Bismuth (Bi), a uniquely stable pnictogen element, is deemed a promising anode material for lithium-ion batteries owing to its high volumetric capacity, moderate operating voltage and environmental friendliness. However, the application of Bi as anode is hindered by its low conductivity and large volume change during cycling. Herein, we introduce an advanced surface engineering strategy to construct Bi@C-TiO x microspheres encapsulated by ultra-large graphene interfacial layer. Ultrafine Bi nanoparticles are confined and uniformly dispersed inside the C-TiO x matrix, which is the pyrolysis derivative of the newly developed Bi-Ti-EG bimetal organic frameworks, with the aid of a selective graphene interfacial barrier. A three-dimensional (3D) long-range conductive network is successfully constructed by the ultra-large graphene and the carbonized derivative of Bi-Ti-EG. Additionally, the 3D carbon network and the in-situ formed TiO x coupled with a porous structure act as soft buffer and hard suppressor to alleviate the huge volume change of Bi during cycling, and they also are the important electrochemically active components. Thanks to the synergistic effects intrigued by the aforementioned interfacial engineering strategy, the newly developed ultra-large graphene encapsulated Bi@C-TiO x microspheres exhibit an exceptional superpower and outstanding cycle stability (namely, 333.3, 275 and 225 mAh g −1 at 1, 5 and 10 A g −1, respectively, with remarkable capacity retention upon 5000 cycles), surpassing other reported Bi-based anode materials so far. This study underpins that the nanoscale surface design of electrode materials for batteries is an effective approach to significantly enhance the power capability, capacity and cyclic stability of new metal anodes.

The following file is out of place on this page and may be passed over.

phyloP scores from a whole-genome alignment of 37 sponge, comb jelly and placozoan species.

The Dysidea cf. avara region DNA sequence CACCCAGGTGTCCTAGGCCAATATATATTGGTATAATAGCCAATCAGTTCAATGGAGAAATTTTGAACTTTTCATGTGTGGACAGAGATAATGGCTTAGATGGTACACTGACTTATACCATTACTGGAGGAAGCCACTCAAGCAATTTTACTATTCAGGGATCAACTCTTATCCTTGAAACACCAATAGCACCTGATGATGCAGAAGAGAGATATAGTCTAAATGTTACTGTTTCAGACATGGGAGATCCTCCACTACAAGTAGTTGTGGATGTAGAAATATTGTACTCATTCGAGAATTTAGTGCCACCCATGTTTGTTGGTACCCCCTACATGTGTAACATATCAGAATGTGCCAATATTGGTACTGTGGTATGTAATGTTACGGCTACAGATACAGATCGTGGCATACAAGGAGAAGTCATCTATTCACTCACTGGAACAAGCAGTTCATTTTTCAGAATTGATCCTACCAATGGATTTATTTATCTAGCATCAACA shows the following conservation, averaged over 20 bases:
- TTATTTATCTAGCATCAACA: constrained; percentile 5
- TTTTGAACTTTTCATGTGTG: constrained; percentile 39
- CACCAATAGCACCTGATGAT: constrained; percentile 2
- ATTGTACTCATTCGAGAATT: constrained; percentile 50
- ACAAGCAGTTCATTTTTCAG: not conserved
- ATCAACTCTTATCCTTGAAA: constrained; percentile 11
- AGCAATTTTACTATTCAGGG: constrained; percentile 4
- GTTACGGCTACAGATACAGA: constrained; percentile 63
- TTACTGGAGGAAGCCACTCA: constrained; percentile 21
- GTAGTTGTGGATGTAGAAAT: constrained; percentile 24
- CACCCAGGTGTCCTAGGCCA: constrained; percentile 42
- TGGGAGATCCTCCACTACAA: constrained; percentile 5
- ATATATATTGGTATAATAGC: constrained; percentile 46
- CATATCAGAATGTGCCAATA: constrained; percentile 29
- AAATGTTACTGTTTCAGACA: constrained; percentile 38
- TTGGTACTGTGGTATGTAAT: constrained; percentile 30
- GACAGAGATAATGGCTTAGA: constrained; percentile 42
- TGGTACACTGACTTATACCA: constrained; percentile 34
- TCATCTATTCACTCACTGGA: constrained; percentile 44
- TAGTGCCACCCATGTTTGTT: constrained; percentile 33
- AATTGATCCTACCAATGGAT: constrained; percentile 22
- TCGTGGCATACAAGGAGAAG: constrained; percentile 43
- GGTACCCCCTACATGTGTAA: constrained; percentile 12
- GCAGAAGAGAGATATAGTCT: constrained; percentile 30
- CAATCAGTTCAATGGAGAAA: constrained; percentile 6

- Anode materials
- Interfacial engineering
- Li-ion batteries
ASJC Scopus subject areas
- Renewable Energy, Sustainability and the Environment
- Materials Science(all)
- Electrical and Electronic Engineering